Chisasibi woman overcomes brain tumour to complete PhD studies

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Sarah PashagumskumYou would never know it to look at her now but not even a year ago Sarah Pash was so debilitated by a brain tumour that she couldn’t manage to get through her workday.

Now on the other end of her journey, the 42-year-old mother of four has just graduated from Lakehead University in Thunder Bay having completed her Doctorate in Education with a specialization in First Nations Student Success.

It all began nine years ago when Pash decided to go back to school to begin her Masters studies at Lakehead. She was living in North Bay at the time because her husband was pursuing his Bachelors degree in Education.

“I decided to pursue this out of concern for kids, for my own kids and for the kids in my family,” said Pash.

Pash had actually started out as a teacher in her home community of Chisasibi at James Bay Eeyou School where she taught various levels. But she had difficulty with the fact that there was such a “drop off” between the number of children who registered and those who graduated.

She said this prompted her to go into a doctorate program and use her time studying to see why Eeyou Istchee has so many children who leave school and find solutions to improve school success rates.

For the first few years, Pash said that her studies went really well. Then, about five years ago, she started to feel pain in her head and down her left side. She was also very fatigued.

“As the years went by it just got worse and worse and different things would set it off like loud noises, going from hot to cold temperatures, air conditioning or being in arenas. Any kind of stimulation would set off these spasms of pain but they just couldn’t figure it out at the hospital,” said Pash.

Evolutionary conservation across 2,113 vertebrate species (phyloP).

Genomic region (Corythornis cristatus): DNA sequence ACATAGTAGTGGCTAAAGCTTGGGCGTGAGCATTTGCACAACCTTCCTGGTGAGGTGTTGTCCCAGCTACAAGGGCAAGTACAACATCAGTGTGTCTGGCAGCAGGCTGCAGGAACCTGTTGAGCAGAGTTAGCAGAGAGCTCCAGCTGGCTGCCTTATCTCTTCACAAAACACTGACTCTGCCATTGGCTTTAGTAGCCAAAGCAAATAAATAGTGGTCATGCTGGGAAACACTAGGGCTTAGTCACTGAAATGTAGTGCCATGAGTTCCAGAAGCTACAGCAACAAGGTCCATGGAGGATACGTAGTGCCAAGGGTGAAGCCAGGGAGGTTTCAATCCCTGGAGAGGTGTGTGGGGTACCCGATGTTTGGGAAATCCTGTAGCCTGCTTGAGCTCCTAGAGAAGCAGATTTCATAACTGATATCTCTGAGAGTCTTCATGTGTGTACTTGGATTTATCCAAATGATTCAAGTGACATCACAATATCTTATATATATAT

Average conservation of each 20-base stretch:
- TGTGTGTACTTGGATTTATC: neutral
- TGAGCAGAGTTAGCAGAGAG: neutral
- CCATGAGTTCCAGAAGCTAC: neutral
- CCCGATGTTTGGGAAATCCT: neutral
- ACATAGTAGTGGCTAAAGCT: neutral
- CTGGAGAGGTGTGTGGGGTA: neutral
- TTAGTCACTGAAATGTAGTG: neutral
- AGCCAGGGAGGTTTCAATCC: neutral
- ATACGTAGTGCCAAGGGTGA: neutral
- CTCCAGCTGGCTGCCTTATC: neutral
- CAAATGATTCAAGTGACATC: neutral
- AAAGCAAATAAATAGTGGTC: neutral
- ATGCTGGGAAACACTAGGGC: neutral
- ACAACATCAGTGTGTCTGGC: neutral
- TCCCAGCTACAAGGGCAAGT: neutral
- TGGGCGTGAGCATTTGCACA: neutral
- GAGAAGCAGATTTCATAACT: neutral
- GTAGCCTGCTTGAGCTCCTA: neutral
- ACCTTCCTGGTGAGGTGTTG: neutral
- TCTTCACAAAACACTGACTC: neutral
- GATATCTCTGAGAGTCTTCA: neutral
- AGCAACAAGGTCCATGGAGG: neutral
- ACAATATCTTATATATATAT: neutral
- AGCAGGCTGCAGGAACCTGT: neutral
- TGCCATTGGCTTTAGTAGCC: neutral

Despite taking a wide variety of pain medication, her condition began to degenerate. Though she could function in her daily life, Pash could no longer concentrate enough to pursue her studies.

She took a position as the Director of Programs at the Aanischaaukamikw Cree Cultural Institute three years ago and moved to Chibougamau. But eight months into her new job the pain had finally become too much to bear.

Finally, a doctor sent her for an MRI, which revealed Pash had a three-centimetre tumour in her brain located between her ear and brainstem. Her only treatment option was surgery.

“We had to find a surgeon that was able to do that type of surgery because it was tricky. The tumour was right on my facial nerve muscles and my auditory nerves. They had to figure out what to do and so it took a while to plan out,” said Pash.

In September 2013, Pash finally had her surgery and while she said that the doctors were able to save all of the nerves for the muscular function of her face, she did lose the function on the auditory nerves on her left side. The upside, however, is that she finally is pain free.

Fully recovered by January of this year, Pash was back at work and decided that it was time to resume her studies. The university allowed her to re-register in the program given that her previous departure was because of illness.

With her doctoral defense completed this past March, Pash was now ready to graduate and managed to do so with honours, receiving the William A. West medal as the highest-ranked graduate student.

As for her future, that is a story yet to be written. While very happy in her current employment, she hasn’t closed the door on education.

“I would love to be able to apply everything that I have studied and so if that opportunity were open to help out, I would definitely do that,” said Pash.

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